Google has made several enhancements to its own capabilities in an effort to make web search more useful, and to see off the increasingly strong challenge from Microsoft's new Bing offering.
In a blog posting yesterday, Google software engineer Lingyun Liu revealed that Google now places images next to maps and links when searching for locations in Google Search.
Clicking on any of the images will take the user to the photos layer on Google Maps where they can browse more geo-tagged photos, he said.
"Knowing the geographical location of a place is only part of the story," wrote Liu. "It's often just as valuable to get a sense of what the place is like, and there's no better way to do that than by looking at images of some of its most important sights."
Google also announced that users can now filter advanced image searches by Creative Commons licence, a useful tool for bloggers who want to make sure they use non-copyrighted works.
Google has also extended its Product Search tool for mobile devices to "all devices with an internet connection in the US, UK, Germany and South Korea".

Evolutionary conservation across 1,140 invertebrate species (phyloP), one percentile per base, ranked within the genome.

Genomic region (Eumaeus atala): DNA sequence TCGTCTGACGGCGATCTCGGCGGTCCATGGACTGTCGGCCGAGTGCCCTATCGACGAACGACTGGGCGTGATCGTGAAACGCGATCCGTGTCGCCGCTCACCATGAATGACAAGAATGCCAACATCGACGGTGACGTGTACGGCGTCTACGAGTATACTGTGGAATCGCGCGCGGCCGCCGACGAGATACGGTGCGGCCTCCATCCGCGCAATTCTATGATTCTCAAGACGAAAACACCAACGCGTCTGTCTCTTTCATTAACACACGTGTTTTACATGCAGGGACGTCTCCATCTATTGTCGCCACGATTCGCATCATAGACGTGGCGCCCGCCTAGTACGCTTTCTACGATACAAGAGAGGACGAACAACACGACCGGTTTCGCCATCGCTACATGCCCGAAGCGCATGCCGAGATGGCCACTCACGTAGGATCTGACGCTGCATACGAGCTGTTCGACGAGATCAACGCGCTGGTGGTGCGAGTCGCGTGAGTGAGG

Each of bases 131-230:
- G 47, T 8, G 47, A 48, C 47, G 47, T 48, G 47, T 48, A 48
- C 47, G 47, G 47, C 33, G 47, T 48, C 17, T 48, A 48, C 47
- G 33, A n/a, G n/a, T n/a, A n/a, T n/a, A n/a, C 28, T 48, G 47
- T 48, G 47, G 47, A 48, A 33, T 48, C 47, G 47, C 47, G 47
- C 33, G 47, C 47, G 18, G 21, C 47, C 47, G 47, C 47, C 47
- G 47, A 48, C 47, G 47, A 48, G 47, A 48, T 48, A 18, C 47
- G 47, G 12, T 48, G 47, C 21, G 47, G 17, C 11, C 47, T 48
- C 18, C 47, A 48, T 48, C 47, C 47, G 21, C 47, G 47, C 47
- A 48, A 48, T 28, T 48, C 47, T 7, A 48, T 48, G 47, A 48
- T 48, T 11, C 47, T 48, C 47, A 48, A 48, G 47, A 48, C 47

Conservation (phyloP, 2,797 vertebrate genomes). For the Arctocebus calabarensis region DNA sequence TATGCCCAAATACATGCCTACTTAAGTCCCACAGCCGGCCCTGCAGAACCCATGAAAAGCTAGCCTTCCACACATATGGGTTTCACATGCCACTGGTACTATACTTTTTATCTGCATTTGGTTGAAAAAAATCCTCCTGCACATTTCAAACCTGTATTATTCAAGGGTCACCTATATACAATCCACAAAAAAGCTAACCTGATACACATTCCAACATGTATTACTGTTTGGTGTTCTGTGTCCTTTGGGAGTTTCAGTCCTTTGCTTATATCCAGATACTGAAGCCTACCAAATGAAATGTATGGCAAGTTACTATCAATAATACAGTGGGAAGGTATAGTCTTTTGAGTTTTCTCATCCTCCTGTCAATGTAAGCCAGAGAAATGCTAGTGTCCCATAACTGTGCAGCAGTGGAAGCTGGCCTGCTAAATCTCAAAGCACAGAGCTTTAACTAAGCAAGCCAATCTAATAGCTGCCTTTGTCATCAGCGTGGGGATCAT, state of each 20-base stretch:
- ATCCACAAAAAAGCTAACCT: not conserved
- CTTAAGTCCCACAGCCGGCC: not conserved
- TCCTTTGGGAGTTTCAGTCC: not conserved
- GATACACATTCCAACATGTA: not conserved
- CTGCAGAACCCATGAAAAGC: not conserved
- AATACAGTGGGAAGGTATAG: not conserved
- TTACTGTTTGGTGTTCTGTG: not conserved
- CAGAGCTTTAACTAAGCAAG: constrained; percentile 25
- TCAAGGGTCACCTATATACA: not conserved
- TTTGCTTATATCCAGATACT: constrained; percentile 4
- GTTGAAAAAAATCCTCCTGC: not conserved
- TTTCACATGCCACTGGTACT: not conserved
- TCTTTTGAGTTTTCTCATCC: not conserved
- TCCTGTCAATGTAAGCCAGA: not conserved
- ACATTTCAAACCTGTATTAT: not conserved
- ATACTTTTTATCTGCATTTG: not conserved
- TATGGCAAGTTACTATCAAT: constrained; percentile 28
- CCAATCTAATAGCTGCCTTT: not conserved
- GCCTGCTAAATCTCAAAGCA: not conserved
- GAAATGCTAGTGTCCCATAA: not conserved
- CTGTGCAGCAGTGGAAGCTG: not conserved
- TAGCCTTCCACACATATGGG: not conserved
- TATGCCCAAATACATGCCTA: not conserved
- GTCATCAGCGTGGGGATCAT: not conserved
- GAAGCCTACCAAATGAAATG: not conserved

"No matter what phone you use, just enter your product query on google.com and select the 'Shopping results...' link," wrote software engineer Eiji Hirai on the Google Mobile blog.
"Or you can start your mobile product search directly by creating a bookmark to google.com/m/products."
Microsoft's rival search offering, Bing, has been gaining traction since it was launched. According to the latest stats from market research fiorm Net Applications, Google is still way ahead with a market share of 81 per cent, but Bing is gaining on second placed Yahoo, with 5.3 per cent.
Phil Muncaster is news editor at V3.co.uk, a role he has fulfilled since January 2010. Previously he was chief reporter for IT Week, having also worked as a reporter and senior reporter on the publication from 2005.
Before IT Week, Phil worked as a researcher for the Rough Guide. Prior to his work in journalism, Phil spent three years teaching English in Japan.